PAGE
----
Validation can and should also come from the self as it acts as a confidence builder and helps one to handle emotion. Validation doesn’t mean you like the emotion, or that you want it to stick around; it just means that you accept what you’re feeling.
A word of caution: Validation might be counterproductive in the case of needy and whiny and emotionally insecure people, who look for external approval for every little thing. Likewise, those who feel that self-validation is enough for them and they do not need validation from others, might end up validating every emotion they feel, closing the door to criticism and feedback from others. The trick is to strike a balance between the two.
Talking of invalidation, itis the act of denying, rejecting, or dismissing someone’s feelings or experiences by implying that their experience is insignificant, unacceptable, even imaginary, or exaggerated. Invalidation by self might sound contrary, but it is more common than we realise — being critical of our feelings and our consequent actions which might have caused us shame, loss of face, or worse. Sometimes self-invalidation can be even more damaging than that by others. In short, invalidation of any kind is believed to be a major contributor to emotional disorders in people.
That is why psychologists recommend self-compassion. It is a sort of the first line of defence, which involves being understanding toward ourselves when we suffer, fail, or feel helpless, instead of being critical. This helps in building self-esteem and confidence.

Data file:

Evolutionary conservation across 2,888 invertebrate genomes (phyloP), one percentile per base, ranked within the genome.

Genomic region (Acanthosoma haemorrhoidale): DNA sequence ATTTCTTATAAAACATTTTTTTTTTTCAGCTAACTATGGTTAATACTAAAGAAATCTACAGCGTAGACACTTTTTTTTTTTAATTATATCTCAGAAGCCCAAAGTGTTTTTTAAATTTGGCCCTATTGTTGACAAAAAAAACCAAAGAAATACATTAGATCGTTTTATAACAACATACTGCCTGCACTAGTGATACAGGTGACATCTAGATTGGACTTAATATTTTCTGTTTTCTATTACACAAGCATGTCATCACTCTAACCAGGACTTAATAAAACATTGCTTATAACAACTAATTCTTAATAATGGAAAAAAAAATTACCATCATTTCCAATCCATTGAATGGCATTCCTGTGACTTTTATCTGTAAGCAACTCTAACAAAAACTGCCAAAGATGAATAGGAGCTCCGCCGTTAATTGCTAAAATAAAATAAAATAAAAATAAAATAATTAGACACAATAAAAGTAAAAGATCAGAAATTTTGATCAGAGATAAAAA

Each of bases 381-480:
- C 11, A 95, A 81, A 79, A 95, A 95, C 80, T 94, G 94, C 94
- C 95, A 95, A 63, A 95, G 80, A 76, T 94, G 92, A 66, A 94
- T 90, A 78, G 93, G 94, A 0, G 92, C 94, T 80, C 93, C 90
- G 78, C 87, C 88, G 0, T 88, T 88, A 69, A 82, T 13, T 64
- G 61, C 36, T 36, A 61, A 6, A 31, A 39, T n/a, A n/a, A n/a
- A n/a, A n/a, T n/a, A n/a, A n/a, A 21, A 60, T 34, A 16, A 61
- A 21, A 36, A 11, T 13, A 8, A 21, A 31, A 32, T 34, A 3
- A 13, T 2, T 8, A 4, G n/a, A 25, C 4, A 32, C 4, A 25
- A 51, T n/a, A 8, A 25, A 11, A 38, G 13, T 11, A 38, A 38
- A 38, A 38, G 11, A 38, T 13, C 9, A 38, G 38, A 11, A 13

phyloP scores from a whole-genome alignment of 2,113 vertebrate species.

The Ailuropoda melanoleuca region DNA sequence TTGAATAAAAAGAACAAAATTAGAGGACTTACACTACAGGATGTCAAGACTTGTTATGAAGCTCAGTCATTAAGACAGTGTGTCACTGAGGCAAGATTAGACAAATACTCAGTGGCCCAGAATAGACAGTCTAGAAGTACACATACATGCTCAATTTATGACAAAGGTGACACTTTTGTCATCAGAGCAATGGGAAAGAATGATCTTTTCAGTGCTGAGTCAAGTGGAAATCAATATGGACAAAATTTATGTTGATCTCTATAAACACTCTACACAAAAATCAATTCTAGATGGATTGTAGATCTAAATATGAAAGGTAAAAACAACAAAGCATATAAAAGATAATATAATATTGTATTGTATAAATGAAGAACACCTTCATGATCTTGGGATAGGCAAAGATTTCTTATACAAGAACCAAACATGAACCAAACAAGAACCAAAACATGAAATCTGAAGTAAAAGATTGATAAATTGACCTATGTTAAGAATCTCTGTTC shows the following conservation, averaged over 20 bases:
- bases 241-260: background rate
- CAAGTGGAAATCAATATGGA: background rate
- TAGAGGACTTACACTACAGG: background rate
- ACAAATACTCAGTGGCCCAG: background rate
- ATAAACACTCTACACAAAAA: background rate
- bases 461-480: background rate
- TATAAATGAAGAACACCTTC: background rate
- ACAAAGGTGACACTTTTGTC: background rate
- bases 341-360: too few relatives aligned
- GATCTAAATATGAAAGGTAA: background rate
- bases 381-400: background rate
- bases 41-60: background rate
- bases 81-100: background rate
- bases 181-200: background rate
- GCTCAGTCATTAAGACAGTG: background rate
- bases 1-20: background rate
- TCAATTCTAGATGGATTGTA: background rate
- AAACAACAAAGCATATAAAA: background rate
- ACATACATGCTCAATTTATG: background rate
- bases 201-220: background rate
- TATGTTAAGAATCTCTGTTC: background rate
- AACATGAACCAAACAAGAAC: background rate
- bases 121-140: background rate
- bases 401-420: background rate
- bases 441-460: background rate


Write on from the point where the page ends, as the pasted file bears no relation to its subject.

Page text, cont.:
The need for validation starts early in life. Children’s emotional experiences beg the validation of their parents and adults in authority including teachers. As they grow, the kind of validation they need may change, but it is still based on emotions and actions prompted by events and experiences.
Sincere validation from a healthy support group can go a long way in helping the person heal and feel worthy. Sometimes, the one who has been validated might begin to reflect on the experience to get a better perspective, and even decide that it is not worth stressing about. Without validation – whether from self or others — such introspection and reflection are not possible.
Now let us look at some larger and long-standing scars and wounds that are begging for validation. The problem arises when we look for validation from the very person(s) either closely connected to the event or is the cause of our trauma and ordeal. This validation can be the most difficult of all to get. This is either because a) they are insensitive to our emotions b) they have deliberately hurt us and so have no intention of validating c) they feel guilty for their action, but their ego stops them. This often results in the person declining to engage with us, or summarily invalidating our feelings.